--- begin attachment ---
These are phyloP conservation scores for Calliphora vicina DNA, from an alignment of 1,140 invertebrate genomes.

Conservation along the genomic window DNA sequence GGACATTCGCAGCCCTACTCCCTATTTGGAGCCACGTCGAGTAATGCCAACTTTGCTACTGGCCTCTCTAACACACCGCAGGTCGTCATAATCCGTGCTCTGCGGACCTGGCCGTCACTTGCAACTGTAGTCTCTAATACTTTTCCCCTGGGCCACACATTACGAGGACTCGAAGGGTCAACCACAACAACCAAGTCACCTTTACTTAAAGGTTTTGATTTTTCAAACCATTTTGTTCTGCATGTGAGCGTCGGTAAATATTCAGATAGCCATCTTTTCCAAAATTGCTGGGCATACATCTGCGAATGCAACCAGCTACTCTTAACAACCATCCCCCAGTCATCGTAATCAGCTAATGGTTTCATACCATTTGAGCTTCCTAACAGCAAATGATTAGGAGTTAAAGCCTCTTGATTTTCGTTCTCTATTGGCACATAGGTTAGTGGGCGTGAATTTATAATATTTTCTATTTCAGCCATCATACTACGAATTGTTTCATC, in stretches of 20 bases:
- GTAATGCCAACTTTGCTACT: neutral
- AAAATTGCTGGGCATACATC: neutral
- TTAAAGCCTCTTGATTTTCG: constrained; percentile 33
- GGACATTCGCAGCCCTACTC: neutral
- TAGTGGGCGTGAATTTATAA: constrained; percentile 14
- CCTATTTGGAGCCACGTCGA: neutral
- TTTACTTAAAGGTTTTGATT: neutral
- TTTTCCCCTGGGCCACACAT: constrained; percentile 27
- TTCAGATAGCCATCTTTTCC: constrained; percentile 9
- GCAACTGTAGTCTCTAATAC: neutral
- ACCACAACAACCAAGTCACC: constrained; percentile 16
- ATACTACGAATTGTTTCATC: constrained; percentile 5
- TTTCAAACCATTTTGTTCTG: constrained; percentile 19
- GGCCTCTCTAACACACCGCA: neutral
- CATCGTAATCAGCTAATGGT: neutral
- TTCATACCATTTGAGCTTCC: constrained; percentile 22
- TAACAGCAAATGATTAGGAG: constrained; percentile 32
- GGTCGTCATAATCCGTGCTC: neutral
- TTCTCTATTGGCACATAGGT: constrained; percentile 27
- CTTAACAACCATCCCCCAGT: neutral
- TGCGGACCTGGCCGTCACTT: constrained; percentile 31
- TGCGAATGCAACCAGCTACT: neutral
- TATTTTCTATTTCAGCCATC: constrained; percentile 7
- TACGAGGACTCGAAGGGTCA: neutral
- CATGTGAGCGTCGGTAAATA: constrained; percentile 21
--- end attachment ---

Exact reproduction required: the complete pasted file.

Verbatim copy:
These are phyloP conservation scores for Calliphora vicina DNA, from an alignment of 1,140 invertebrate genomes.

Conservation along the genomic window DNA sequence GGACATTCGCAGCCCTACTCCCTATTTGGAGCCACGTCGAGTAATGCCAACTTTGCTACTGGCCTCTCTAACACACCGCAGGTCGTCATAATCCGTGCTCTGCGGACCTGGCCGTCACTTGCAACTGTAGTCTCTAATACTTTTCCCCTGGGCCACACATTACGAGGACTCGAAGGGTCAACCACAACAACCAAGTCACCTTTACTTAAAGGTTTTGATTTTTCAAACCATTTTGTTCTGCATGTGAGCGTCGGTAAATATTCAGATAGCCATCTTTTCCAAAATTGCTGGGCATACATCTGCGAATGCAACCAGCTACTCTTAACAACCATCCCCCAGTCATCGTAATCAGCTAATGGTTTCATACCATTTGAGCTTCCTAACAGCAAATGATTAGGAGTTAAAGCCTCTTGATTTTCGTTCTCTATTGGCACATAGGTTAGTGGGCGTGAATTTATAATATTTTCTATTTCAGCCATCATACTACGAATTGTTTCATC, in stretches of 20 bases:
- GTAATGCCAACTTTGCTACT: neutral
- AAAATTGCTGGGCATACATC: neutral
- TTAAAGCCTCTTGATTTTCG: constrained; percentile 33
- GGACATTCGCAGCCCTACTC: neutral
- TAGTGGGCGTGAATTTATAA: constrained; percentile 14
- CCTATTTGGAGCCACGTCGA: neutral
- TTTACTTAAAGGTTTTGATT: neutral
- TTTTCCCCTGGGCCACACAT: constrained; percentile 27
- TTCAGATAGCCATCTTTTCC: constrained; percentile 9
- GCAACTGTAGTCTCTAATAC: neutral
- ACCACAACAACCAAGTCACC: constrained; percentile 16
- ATACTACGAATTGTTTCATC: constrained; percentile 5
- TTTCAAACCATTTTGTTCTG: constrained; percentile 19
- GGCCTCTCTAACACACCGCA: neutral
- CATCGTAATCAGCTAATGGT: neutral
- TTCATACCATTTGAGCTTCC: constrained; percentile 22
- TAACAGCAAATGATTAGGAG: constrained; percentile 32
- GGTCGTCATAATCCGTGCTC: neutral
- TTCTCTATTGGCACATAGGT: constrained; percentile 27
- CTTAACAACCATCCCCCAGT: neutral
- TGCGGACCTGGCCGTCACTT: constrained; percentile 31
- TGCGAATGCAACCAGCTACT: neutral
- TATTTTCTATTTCAGCCATC: constrained; percentile 7
- TACGAGGACTCGAAGGGTCA: neutral
- CATGTGAGCGTCGGTAAATA: constrained; percentile 21